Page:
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Why I LOVE a live-in flip

I am a married Nurse with two amazing kids under the age of 4. Ten years ago, I was like any other 22-year-old student; renting an apartment with a roommate. What I now call ‘paying someone else’s mortgage’. My now husband was a business student living with his parents and he convinced me to do the same. We lived with his parents for just 9 months until we saved enough money to buy our first investment property. This property was purchased in 2010 and we lived upstairs and rented out our basement apartment. We now own multiple properties and have an accepted offer on a multi-family building closing in early 2019. I could write a thousand blog posts about rental units, tenants, and mortgages.

But today I want to talk to you about my favourite style of real estate investing; the live-in flip.

In 2013, my father was approached by someone looking to sell his cottage on a lake and the deal was ‘too good to be true’. My husband and I viewed the cottage and made an offer right then and there. After the sale closed, we lived there with minimal insulation, outdated patch work for finishes, and sour smelling carpets for a little under a year.

During this time, we gathered materials as they went on sale and had jobs priced by different trades. The first renovation tackled was the exterior; including new windows, roof, doors, and insulation. A few months later, when I was pregnant with our first son, we began gutting the inside. It took us several weeks to finish the project – outsourcing some of the works as well as doing some ourselves.

When we were finished, we sold that home and with the profits we were able to invest in three more properties! Two of the best parts of live-in flip investing are the significant return as well as taking pride in living in a finished space that we created.

"You are crazy; I could not live in chaos like that!"

This is the most common phrase heard from friends and family. Most of my friends can’t comprehend buying a home with old floors, stinky bathrooms, light fixtures straight from the 70’s, and cupboards that are falling apart. My Husband and I, on the other hand, almost crave this style of living. All we see is potential and dollars to be made.

Yes - it can be frustrating to shower at a relative’s home while your bathroom is under renovation; inconvenient to sleep in the living room while you lay new floors and paint your master bedroom. But, there is no better feeling than when you take your first steamy shower in the bathroom that you helped create, or the smell of that fresh paint you applied in your new bedroom that completely transformed the space.

As you can probably tell, I love adding my own touch to a space. What better way to maximize this than to totally gut a room. I want to add the finishes that I love and knock down the walls that I deem ‘unnecessary’. After all is said and done, you can sit back, relax and enjoy your work until another great deal comes up.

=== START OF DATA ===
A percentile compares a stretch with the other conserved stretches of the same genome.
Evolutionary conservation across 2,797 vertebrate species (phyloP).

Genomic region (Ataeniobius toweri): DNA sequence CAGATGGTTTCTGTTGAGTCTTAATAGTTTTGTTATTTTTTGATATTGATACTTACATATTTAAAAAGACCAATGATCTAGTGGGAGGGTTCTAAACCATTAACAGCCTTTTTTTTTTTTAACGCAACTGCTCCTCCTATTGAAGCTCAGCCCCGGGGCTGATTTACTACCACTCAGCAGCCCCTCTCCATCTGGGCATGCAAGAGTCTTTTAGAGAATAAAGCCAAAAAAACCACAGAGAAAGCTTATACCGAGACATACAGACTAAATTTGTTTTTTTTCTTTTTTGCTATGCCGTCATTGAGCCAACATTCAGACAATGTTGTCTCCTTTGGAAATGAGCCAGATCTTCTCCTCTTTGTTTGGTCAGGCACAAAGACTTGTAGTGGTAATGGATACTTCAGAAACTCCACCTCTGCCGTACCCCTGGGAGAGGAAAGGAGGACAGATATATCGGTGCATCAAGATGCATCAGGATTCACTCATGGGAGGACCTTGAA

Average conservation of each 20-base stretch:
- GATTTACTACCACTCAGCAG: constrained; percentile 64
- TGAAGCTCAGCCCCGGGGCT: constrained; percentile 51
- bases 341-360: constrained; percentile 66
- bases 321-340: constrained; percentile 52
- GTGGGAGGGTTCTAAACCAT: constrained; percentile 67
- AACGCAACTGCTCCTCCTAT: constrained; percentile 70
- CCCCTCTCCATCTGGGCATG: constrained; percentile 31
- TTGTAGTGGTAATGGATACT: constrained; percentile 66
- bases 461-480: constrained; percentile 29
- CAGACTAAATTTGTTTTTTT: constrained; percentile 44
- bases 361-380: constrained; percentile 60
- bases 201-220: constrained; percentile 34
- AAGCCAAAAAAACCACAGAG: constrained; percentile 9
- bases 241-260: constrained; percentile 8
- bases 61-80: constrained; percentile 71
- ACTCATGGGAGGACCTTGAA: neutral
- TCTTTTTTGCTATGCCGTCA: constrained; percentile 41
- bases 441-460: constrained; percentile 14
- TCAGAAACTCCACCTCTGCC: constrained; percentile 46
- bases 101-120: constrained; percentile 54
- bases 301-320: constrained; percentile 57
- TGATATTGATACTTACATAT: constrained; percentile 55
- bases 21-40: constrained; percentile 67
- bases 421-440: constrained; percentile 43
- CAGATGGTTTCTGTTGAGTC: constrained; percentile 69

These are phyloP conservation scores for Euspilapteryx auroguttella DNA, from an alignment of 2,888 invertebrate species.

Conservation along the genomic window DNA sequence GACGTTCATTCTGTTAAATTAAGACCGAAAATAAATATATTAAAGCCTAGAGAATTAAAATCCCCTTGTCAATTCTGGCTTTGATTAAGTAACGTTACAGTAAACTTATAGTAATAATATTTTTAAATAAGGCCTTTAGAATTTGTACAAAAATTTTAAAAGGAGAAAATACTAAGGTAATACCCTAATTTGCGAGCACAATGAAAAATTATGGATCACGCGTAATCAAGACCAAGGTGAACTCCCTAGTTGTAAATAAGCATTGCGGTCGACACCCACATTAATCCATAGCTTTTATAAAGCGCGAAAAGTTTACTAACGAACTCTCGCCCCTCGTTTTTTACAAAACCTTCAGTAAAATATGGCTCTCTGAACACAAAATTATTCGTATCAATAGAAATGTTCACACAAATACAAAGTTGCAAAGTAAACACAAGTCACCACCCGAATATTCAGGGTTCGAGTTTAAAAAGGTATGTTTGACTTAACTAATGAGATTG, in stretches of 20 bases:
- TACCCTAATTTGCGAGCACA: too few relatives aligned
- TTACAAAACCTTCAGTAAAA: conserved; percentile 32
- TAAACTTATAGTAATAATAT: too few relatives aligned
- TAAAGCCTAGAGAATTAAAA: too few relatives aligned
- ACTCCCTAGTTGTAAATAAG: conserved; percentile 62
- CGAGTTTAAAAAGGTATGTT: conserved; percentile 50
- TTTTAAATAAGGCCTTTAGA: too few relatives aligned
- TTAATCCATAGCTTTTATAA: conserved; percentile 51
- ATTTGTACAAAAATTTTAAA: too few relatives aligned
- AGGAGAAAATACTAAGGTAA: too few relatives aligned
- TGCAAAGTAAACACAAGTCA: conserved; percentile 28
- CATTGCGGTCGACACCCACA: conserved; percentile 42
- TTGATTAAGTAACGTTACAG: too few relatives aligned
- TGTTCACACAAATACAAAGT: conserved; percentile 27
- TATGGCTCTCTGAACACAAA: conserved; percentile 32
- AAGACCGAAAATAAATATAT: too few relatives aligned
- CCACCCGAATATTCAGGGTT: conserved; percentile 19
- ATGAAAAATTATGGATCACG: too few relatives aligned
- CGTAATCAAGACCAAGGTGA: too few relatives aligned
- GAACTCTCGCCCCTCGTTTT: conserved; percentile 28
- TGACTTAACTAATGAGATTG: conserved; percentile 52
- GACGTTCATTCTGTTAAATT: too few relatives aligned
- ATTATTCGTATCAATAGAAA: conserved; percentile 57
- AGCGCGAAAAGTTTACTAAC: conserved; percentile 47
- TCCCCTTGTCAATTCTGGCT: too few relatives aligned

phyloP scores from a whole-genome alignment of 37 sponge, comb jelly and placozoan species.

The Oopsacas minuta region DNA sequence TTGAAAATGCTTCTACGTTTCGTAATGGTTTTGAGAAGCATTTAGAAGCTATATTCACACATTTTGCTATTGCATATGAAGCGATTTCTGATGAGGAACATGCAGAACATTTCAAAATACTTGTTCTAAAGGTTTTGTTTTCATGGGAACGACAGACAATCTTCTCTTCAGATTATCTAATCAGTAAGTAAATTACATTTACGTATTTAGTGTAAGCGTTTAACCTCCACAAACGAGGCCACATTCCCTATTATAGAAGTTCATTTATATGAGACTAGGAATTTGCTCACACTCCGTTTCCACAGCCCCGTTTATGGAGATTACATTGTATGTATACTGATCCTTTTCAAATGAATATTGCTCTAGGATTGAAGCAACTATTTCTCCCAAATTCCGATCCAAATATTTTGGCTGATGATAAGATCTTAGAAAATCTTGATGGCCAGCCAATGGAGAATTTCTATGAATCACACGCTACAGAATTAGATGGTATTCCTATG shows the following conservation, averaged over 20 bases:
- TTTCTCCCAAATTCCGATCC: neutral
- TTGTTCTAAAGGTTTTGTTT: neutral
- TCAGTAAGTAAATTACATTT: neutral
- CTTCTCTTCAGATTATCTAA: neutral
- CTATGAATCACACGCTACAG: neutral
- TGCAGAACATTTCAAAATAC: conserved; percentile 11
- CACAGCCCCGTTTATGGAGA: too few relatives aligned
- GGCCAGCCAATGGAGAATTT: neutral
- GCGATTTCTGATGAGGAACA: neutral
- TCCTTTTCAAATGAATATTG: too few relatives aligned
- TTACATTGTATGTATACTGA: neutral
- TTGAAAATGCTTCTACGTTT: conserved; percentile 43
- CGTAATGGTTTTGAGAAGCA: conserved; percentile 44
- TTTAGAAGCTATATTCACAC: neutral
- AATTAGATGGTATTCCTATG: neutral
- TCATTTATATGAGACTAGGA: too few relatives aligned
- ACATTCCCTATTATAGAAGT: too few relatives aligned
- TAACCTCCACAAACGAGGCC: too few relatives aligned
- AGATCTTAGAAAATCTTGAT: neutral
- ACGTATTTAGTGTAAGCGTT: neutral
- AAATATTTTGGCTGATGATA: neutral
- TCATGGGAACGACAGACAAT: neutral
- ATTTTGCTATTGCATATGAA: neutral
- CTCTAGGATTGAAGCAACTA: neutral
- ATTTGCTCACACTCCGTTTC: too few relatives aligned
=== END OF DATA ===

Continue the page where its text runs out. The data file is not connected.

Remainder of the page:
“I want to buy a home that is already finished”

To this comment we say; ‘sure, go ahead and give your money away’. Why not live in an affordable run-down home until you have the money to renovate and know what spaces need the most attention? We now lay our own flooring and take on minor projects; we have more pride in our space knowing that we had a hand in the finished product. Then, when the time is right, we sell (or rent) the space, make money, and do it all over again.

“Don’t fall in love with a live-in flip”

This advice was given to me and it helps remind me of the end goal during these projects; to make the money. I like to envision how amazing the next flip will be.

No Timeline – Because you live there, you can spend the time to perfect things and sell it when the timing is right.

Tax Advantages - If you live in the home for longer than a year the gains are tax-free (this may change based on when and where you sell, it’s always best to confirm with your accountant beforehand).

Cheaper Materials – With a live-in flip, you can wait to find materials when they’re on sale. With traditional flip projects, you are paying a mortgage on an empty home; therefore you want it completed fast. Due to this strict timeline, you need to purchase labor and materials based on how fast it can happen. This typically means a higher price tag on materials.

Cheaper Labor– You are the ‘general contractor’ so you can save money by doing renovations in phases, bringing in the experts at the right time. You can often achieve better pricing by being flexible and having the contractor come in when it is convenient for them.

Learn New Skills– As mentioned above, my husband and I have gained a lot of knowledge from our live-in flip. There are skills we can now apply to future projects: floor installation, proper painting and staining techniques, and placing trim, to name a few.

Higher Sale Price – Since the property is your home, there is typically no urgency to sell. So, you can hold onto the building until the market is hot or the area develops more. For example, a new school or mall being built in the area will help get you top dollar.

Writing this blog has me excited to see what our next project will be. My hope is that it is a smelly, cheap, run down home for me to move my family into. Something that we can rip out the finishes and make it our own. We will enjoy it for a bit, then profit from someone willing to pay us to live in the chaos and do the ‘dirty work’. So, thank you to the people who are too afraid of the smelly homes for allowing me to continue to do what I love.

- Holly Ellis, another badass woman in real estate ;-)

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